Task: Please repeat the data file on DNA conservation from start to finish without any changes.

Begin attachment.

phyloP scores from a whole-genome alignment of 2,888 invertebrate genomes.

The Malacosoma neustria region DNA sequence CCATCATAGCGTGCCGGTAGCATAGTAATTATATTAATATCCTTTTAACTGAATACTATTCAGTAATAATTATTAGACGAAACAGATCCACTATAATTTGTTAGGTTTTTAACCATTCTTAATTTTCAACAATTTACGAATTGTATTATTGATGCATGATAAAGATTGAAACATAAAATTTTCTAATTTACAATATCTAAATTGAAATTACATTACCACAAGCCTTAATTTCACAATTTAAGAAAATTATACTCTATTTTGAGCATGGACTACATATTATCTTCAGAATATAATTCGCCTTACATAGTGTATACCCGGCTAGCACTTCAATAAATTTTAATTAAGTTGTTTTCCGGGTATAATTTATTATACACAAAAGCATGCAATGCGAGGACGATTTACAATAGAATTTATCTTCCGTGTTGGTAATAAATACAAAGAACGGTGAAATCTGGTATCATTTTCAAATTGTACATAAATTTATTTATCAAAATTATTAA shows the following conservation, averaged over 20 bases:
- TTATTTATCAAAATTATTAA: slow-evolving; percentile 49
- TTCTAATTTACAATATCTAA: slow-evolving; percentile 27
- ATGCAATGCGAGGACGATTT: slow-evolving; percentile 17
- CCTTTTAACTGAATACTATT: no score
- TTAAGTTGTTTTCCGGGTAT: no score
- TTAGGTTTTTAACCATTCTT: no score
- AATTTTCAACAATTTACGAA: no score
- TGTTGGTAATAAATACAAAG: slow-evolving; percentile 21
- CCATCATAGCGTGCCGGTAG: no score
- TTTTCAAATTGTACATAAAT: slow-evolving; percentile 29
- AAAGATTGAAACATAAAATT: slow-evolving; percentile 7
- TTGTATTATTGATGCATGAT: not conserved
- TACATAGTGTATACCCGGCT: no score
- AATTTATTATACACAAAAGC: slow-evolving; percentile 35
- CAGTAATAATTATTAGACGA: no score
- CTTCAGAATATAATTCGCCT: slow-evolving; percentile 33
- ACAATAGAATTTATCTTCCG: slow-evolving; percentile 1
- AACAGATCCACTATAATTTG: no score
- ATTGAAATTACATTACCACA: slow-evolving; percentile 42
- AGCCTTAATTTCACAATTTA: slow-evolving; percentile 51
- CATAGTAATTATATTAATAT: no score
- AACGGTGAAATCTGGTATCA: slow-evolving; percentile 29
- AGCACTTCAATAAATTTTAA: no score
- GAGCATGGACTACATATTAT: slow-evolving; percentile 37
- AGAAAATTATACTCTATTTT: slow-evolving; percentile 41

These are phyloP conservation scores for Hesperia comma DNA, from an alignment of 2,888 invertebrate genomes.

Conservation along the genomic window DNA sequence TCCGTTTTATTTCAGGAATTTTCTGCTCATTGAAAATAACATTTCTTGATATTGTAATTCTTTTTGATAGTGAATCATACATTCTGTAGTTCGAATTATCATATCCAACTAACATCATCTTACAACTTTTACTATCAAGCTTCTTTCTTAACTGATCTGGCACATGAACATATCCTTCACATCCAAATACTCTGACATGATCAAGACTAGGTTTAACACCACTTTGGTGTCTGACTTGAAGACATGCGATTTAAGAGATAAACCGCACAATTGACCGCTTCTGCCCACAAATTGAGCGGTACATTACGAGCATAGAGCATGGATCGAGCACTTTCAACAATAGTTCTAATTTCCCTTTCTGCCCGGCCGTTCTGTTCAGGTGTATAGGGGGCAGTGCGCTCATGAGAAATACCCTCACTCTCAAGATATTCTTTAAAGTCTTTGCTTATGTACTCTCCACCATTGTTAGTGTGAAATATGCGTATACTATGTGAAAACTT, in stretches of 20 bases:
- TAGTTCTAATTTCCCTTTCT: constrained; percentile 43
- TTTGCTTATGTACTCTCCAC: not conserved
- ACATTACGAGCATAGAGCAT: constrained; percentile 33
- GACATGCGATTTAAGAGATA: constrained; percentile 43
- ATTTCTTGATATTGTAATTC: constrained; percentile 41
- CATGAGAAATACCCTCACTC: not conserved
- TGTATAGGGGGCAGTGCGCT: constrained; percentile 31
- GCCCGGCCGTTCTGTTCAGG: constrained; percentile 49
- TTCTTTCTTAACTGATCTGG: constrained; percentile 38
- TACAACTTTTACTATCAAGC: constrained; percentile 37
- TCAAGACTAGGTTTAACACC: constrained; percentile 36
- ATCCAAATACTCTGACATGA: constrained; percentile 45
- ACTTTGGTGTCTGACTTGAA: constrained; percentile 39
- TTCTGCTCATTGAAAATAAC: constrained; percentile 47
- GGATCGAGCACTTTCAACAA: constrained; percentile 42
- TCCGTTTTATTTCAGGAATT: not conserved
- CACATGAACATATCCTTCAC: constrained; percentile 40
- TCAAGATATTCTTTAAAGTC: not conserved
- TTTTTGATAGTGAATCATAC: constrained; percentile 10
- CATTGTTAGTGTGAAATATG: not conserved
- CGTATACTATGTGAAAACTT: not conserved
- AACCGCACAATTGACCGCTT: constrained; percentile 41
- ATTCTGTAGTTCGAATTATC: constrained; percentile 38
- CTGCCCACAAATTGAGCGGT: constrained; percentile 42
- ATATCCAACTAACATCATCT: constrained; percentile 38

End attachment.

phyloP scores from a whole-genome alignment of 2,888 invertebrate genomes.

The Malacosoma neustria region DNA sequence CCATCATAGCGTGCCGGTAGCATAGTAATTATATTAATATCCTTTTAACTGAATACTATTCAGTAATAATTATTAGACGAAACAGATCCACTATAATTTGTTAGGTTTTTAACCATTCTTAATTTTCAACAATTTACGAATTGTATTATTGATGCATGATAAAGATTGAAACATAAAATTTTCTAATTTACAATATCTAAATTGAAATTACATTACCACAAGCCTTAATTTCACAATTTAAGAAAATTATACTCTATTTTGAGCATGGACTACATATTATCTTCAGAATATAATTCGCCTTACATAGTGTATACCCGGCTAGCACTTCAATAAATTTTAATTAAGTTGTTTTCCGGGTATAATTTATTATACACAAAAGCATGCAATGCGAGGACGATTTACAATAGAATTTATCTTCCGTGTTGGTAATAAATACAAAGAACGGTGAAATCTGGTATCATTTTCAAATTGTACATAAATTTATTTATCAAAATTATTAA shows the following conservation, averaged over 20 bases:
- TTATTTATCAAAATTATTAA: slow-evolving; percentile 49
- TTCTAATTTACAATATCTAA: slow-evolving; percentile 27
- ATGCAATGCGAGGACGATTT: slow-evolving; percentile 17
- CCTTTTAACTGAATACTATT: no score
- TTAAGTTGTTTTCCGGGTAT: no score
- TTAGGTTTTTAACCATTCTT: no score
- AATTTTCAACAATTTACGAA: no score
- TGTTGGTAATAAATACAAAG: slow-evolving; percentile 21
- CCATCATAGCGTGCCGGTAG: no score
- TTTTCAAATTGTACATAAAT: slow-evolving; percentile 29
- AAAGATTGAAACATAAAATT: slow-evolving; percentile 7
- TTGTATTATTGATGCATGAT: not conserved
- TACATAGTGTATACCCGGCT: no score
- AATTTATTATACACAAAAGC: slow-evolving; percentile 35
- CAGTAATAATTATTAGACGA: no score
- CTTCAGAATATAATTCGCCT: slow-evolving; percentile 33
- ACAATAGAATTTATCTTCCG: slow-evolving; percentile 1
- AACAGATCCACTATAATTTG: no score
- ATTGAAATTACATTACCACA: slow-evolving; percentile 42
- AGCCTTAATTTCACAATTTA: slow-evolving; percentile 51
- CATAGTAATTATATTAATAT: no score
- AACGGTGAAATCTGGTATCA: slow-evolving; percentile 29
- AGCACTTCAATAAATTTTAA: no score
- GAGCATGGACTACATATTAT: slow-evolving; percentile 37
- AGAAAATTATACTCTATTTT: slow-evolving; percentile 41

These are phyloP conservation scores for Hesperia comma DNA, from an alignment of 2,888 invertebrate genomes.

Conservation along the genomic window DNA sequence TCCGTTTTATTTCAGGAATTTTCTGCTCATTGAAAATAACATTTCTTGATATTGTAATTCTTTTTGATAGTGAATCATACATTCTGTAGTTCGAATTATCATATCCAACTAACATCATCTTACAACTTTTACTATCAAGCTTCTTTCTTAACTGATCTGGCACATGAACATATCCTTCACATCCAAATACTCTGACATGATCAAGACTAGGTTTAACACCACTTTGGTGTCTGACTTGAAGACATGCGATTTAAGAGATAAACCGCACAATTGACCGCTTCTGCCCACAAATTGAGCGGTACATTACGAGCATAGAGCATGGATCGAGCACTTTCAACAATAGTTCTAATTTCCCTTTCTGCCCGGCCGTTCTGTTCAGGTGTATAGGGGGCAGTGCGCTCATGAGAAATACCCTCACTCTCAAGATATTCTTTAAAGTCTTTGCTTATGTACTCTCCACCATTGTTAGTGTGAAATATGCGTATACTATGTGAAAACTT, in stretches of 20 bases:
- TAGTTCTAATTTCCCTTTCT: constrained; percentile 43
- TTTGCTTATGTACTCTCCAC: not conserved
- ACATTACGAGCATAGAGCAT: constrained; percentile 33
- GACATGCGATTTAAGAGATA: constrained; percentile 43
- ATTTCTTGATATTGTAATTC: constrained; percentile 41
- CATGAGAAATACCCTCACTC: not conserved
- TGTATAGGGGGCAGTGCGCT: constrained; percentile 31
- GCCCGGCCGTTCTGTTCAGG: constrained; percentile 49
- TTCTTTCTTAACTGATCTGG: constrained; percentile 38
- TACAACTTTTACTATCAAGC: constrained; percentile 37
- TCAAGACTAGGTTTAACACC: constrained; percentile 36
- ATCCAAATACTCTGACATGA: constrained; percentile 45
- ACTTTGGTGTCTGACTTGAA: constrained; percentile 39
- TTCTGCTCATTGAAAATAAC: constrained; percentile 47
- GGATCGAGCACTTTCAACAA: constrained; percentile 42
- TCCGTTTTATTTCAGGAATT: not conserved
- CACATGAACATATCCTTCAC: constrained; percentile 40
- TCAAGATATTCTTTAAAGTC: not conserved
- TTTTTGATAGTGAATCATAC: constrained; percentile 10
- CATTGTTAGTGTGAAATATG: not conserved
- CGTATACTATGTGAAAACTT: not conserved
- AACCGCACAATTGACCGCTT: constrained; percentile 41
- ATTCTGTAGTTCGAATTATC: constrained; percentile 38
- CTGCCCACAAATTGAGCGGT: constrained; percentile 42
- ATATCCAACTAACATCATCT: constrained; percentile 38